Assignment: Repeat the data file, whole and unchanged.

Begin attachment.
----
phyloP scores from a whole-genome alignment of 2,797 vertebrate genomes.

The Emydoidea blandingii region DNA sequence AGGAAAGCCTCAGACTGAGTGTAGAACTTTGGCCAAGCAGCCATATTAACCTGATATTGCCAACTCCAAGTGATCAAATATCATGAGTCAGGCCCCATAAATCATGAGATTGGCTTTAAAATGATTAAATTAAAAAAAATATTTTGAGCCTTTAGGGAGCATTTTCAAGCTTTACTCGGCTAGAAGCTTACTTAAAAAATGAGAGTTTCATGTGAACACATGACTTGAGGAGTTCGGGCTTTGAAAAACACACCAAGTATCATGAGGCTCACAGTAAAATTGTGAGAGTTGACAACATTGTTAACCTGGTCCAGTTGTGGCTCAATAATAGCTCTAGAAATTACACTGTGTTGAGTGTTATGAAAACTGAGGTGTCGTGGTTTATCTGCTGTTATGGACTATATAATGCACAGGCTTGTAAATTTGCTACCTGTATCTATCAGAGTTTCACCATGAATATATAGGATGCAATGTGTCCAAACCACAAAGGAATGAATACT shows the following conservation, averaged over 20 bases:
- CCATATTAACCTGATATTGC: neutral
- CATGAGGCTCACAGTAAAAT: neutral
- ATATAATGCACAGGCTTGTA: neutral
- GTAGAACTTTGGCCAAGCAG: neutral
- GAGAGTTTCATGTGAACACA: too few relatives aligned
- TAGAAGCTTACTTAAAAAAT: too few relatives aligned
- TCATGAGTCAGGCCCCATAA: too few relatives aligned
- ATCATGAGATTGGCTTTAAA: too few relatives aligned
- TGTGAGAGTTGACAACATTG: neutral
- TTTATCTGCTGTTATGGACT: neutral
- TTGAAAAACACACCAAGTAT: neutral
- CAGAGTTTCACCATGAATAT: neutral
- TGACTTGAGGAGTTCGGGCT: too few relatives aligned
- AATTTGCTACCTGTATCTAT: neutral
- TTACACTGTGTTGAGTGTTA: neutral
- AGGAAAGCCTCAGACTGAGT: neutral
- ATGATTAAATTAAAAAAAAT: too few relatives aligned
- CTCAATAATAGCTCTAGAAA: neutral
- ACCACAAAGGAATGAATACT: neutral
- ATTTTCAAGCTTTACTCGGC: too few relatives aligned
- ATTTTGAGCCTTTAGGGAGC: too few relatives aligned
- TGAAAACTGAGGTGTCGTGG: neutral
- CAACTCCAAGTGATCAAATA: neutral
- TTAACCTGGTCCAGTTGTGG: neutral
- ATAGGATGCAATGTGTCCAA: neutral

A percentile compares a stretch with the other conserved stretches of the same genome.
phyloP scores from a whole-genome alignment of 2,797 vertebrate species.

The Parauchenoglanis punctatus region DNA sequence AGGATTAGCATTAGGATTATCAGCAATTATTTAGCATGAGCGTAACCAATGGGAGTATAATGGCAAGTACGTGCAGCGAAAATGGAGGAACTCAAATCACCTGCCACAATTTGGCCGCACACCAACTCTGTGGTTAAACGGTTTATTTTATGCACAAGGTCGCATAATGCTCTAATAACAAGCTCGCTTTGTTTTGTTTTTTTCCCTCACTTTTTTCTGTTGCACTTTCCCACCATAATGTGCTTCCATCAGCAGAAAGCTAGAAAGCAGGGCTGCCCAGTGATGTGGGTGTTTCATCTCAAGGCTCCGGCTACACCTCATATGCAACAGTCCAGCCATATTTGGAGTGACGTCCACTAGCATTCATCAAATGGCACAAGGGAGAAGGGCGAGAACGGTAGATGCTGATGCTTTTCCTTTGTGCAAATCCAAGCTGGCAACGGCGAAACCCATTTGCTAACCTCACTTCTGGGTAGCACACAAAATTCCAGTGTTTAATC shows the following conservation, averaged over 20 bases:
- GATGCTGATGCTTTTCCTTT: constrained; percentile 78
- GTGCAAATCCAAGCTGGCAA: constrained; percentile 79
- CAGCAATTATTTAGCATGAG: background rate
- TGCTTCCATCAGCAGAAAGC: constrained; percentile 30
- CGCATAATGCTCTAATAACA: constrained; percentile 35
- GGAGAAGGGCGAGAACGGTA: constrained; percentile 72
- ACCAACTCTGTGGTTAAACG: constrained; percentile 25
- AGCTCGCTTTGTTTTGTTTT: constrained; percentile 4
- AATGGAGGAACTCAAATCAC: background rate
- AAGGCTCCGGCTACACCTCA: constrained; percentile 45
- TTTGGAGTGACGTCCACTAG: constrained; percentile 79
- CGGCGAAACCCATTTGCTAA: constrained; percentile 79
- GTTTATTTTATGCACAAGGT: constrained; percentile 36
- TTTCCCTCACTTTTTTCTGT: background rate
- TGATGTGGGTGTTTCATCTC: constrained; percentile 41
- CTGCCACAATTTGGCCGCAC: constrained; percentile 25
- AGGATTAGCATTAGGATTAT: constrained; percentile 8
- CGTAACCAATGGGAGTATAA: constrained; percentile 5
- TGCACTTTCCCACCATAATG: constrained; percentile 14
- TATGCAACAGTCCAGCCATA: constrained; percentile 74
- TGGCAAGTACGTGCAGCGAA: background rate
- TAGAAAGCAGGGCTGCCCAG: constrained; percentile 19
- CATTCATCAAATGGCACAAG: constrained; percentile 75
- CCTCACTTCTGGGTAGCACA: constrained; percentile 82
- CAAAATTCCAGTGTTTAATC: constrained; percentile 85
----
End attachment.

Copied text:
phyloP scores from a whole-genome alignment of 2,797 vertebrate genomes.

The Emydoidea blandingii region DNA sequence AGGAAAGCCTCAGACTGAGTGTAGAACTTTGGCCAAGCAGCCATATTAACCTGATATTGCCAACTCCAAGTGATCAAATATCATGAGTCAGGCCCCATAAATCATGAGATTGGCTTTAAAATGATTAAATTAAAAAAAATATTTTGAGCCTTTAGGGAGCATTTTCAAGCTTTACTCGGCTAGAAGCTTACTTAAAAAATGAGAGTTTCATGTGAACACATGACTTGAGGAGTTCGGGCTTTGAAAAACACACCAAGTATCATGAGGCTCACAGTAAAATTGTGAGAGTTGACAACATTGTTAACCTGGTCCAGTTGTGGCTCAATAATAGCTCTAGAAATTACACTGTGTTGAGTGTTATGAAAACTGAGGTGTCGTGGTTTATCTGCTGTTATGGACTATATAATGCACAGGCTTGTAAATTTGCTACCTGTATCTATCAGAGTTTCACCATGAATATATAGGATGCAATGTGTCCAAACCACAAAGGAATGAATACT shows the following conservation, averaged over 20 bases:
- CCATATTAACCTGATATTGC: neutral
- CATGAGGCTCACAGTAAAAT: neutral
- ATATAATGCACAGGCTTGTA: neutral
- GTAGAACTTTGGCCAAGCAG: neutral
- GAGAGTTTCATGTGAACACA: too few relatives aligned
- TAGAAGCTTACTTAAAAAAT: too few relatives aligned
- TCATGAGTCAGGCCCCATAA: too few relatives aligned
- ATCATGAGATTGGCTTTAAA: too few relatives aligned
- TGTGAGAGTTGACAACATTG: neutral
- TTTATCTGCTGTTATGGACT: neutral
- TTGAAAAACACACCAAGTAT: neutral
- CAGAGTTTCACCATGAATAT: neutral
- TGACTTGAGGAGTTCGGGCT: too few relatives aligned
- AATTTGCTACCTGTATCTAT: neutral
- TTACACTGTGTTGAGTGTTA: neutral
- AGGAAAGCCTCAGACTGAGT: neutral
- ATGATTAAATTAAAAAAAAT: too few relatives aligned
- CTCAATAATAGCTCTAGAAA: neutral
- ACCACAAAGGAATGAATACT: neutral
- ATTTTCAAGCTTTACTCGGC: too few relatives aligned
- ATTTTGAGCCTTTAGGGAGC: too few relatives aligned
- TGAAAACTGAGGTGTCGTGG: neutral
- CAACTCCAAGTGATCAAATA: neutral
- TTAACCTGGTCCAGTTGTGG: neutral
- ATAGGATGCAATGTGTCCAA: neutral

A percentile compares a stretch with the other conserved stretches of the same genome.
phyloP scores from a whole-genome alignment of 2,797 vertebrate species.

The Parauchenoglanis punctatus region DNA sequence AGGATTAGCATTAGGATTATCAGCAATTATTTAGCATGAGCGTAACCAATGGGAGTATAATGGCAAGTACGTGCAGCGAAAATGGAGGAACTCAAATCACCTGCCACAATTTGGCCGCACACCAACTCTGTGGTTAAACGGTTTATTTTATGCACAAGGTCGCATAATGCTCTAATAACAAGCTCGCTTTGTTTTGTTTTTTTCCCTCACTTTTTTCTGTTGCACTTTCCCACCATAATGTGCTTCCATCAGCAGAAAGCTAGAAAGCAGGGCTGCCCAGTGATGTGGGTGTTTCATCTCAAGGCTCCGGCTACACCTCATATGCAACAGTCCAGCCATATTTGGAGTGACGTCCACTAGCATTCATCAAATGGCACAAGGGAGAAGGGCGAGAACGGTAGATGCTGATGCTTTTCCTTTGTGCAAATCCAAGCTGGCAACGGCGAAACCCATTTGCTAACCTCACTTCTGGGTAGCACACAAAATTCCAGTGTTTAATC shows the following conservation, averaged over 20 bases:
- GATGCTGATGCTTTTCCTTT: constrained; percentile 78
- GTGCAAATCCAAGCTGGCAA: constrained; percentile 79
- CAGCAATTATTTAGCATGAG: background rate
- TGCTTCCATCAGCAGAAAGC: constrained; percentile 30
- CGCATAATGCTCTAATAACA: constrained; percentile 35
- GGAGAAGGGCGAGAACGGTA: constrained; percentile 72
- ACCAACTCTGTGGTTAAACG: constrained; percentile 25
- AGCTCGCTTTGTTTTGTTTT: constrained; percentile 4
- AATGGAGGAACTCAAATCAC: background rate
- AAGGCTCCGGCTACACCTCA: constrained; percentile 45
- TTTGGAGTGACGTCCACTAG: constrained; percentile 79
- CGGCGAAACCCATTTGCTAA: constrained; percentile 79
- GTTTATTTTATGCACAAGGT: constrained; percentile 36
- TTTCCCTCACTTTTTTCTGT: background rate
- TGATGTGGGTGTTTCATCTC: constrained; percentile 41
- CTGCCACAATTTGGCCGCAC: constrained; percentile 25
- AGGATTAGCATTAGGATTAT: constrained; percentile 8
- CGTAACCAATGGGAGTATAA: constrained; percentile 5
- TGCACTTTCCCACCATAATG: constrained; percentile 14
- TATGCAACAGTCCAGCCATA: constrained; percentile 74
- TGGCAAGTACGTGCAGCGAA: background rate
- TAGAAAGCAGGGCTGCCCAG: constrained; percentile 19
- CATTCATCAAATGGCACAAG: constrained; percentile 75
- CCTCACTTCTGGGTAGCACA: constrained; percentile 82
- CAAAATTCCAGTGTTTAATC: constrained; percentile 85